* They’re physically stressed (serious heat, pressure). Such a defect would be a GM mistake as they’re providing a poor environment.
    * They’re really defective. This is hard to believe, as NiMH cells are very basic and the techniques to prevent them leaking are well known. This would be Cobasys’ fault.

    A major missing item here is whether or not this was Cobasys’ or GM’s fault. LiIon cells are pretty different, and major risk there is poor charging management; something that shouldn’t really happen with NiMH cells.

  • avatar

    Trust GM to make an environmental car into a potential environmental disaster.

  • avatar
    gronald

    This makes me wonder about the safety of this new technology overall. The CUV hybrids (a la Saturn Vue) have that big-ol’ battery right behind the passengers, and it makes me particularly afraid to trust a new technology to GM. What about in a wreck?. That is a lot ofenergy packed into a small space, no?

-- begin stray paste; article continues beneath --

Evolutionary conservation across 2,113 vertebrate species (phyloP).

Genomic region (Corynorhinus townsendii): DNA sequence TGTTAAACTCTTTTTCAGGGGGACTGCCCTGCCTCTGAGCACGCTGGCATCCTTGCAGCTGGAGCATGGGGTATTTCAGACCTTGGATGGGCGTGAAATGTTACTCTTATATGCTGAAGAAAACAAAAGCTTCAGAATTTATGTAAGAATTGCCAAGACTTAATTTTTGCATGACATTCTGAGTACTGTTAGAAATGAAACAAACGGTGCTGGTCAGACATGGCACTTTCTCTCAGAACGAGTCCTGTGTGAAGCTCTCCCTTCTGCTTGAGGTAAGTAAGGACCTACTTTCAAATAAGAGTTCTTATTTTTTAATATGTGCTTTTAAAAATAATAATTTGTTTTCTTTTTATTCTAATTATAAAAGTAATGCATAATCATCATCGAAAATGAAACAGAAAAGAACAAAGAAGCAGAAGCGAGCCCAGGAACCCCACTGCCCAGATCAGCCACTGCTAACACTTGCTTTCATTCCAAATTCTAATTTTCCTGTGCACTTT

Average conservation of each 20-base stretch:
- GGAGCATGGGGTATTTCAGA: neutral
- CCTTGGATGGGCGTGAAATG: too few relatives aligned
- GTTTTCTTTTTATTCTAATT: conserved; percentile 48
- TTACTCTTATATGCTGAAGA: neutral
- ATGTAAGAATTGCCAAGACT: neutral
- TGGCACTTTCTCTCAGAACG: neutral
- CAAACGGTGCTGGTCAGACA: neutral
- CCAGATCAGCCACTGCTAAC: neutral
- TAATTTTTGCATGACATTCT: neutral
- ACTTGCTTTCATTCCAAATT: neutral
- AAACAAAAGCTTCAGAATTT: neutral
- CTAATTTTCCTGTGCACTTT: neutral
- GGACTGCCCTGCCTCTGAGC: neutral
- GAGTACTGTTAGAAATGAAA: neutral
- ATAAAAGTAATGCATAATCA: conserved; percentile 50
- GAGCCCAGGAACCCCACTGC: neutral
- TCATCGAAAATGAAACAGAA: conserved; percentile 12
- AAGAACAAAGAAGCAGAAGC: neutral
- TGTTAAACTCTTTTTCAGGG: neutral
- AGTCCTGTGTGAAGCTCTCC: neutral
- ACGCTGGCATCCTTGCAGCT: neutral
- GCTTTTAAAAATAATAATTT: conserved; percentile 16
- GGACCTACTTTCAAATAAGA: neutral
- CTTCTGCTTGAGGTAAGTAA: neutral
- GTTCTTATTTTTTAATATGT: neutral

Is this too much worry?

  • avatar
    seoultrain

    Have both of the GM hybrid owners been notified?

  • avatar
    M1EK

    As with the crappy belt-assisted hybrid, GM seems determined to _prove_ their FUD about how bad hybrids are. Unfortunately, people can actually see the Prius.

  • avatar
    psarhjinian

    That is a lot ofenergy packed into a small space, no?

    Is this too much worry?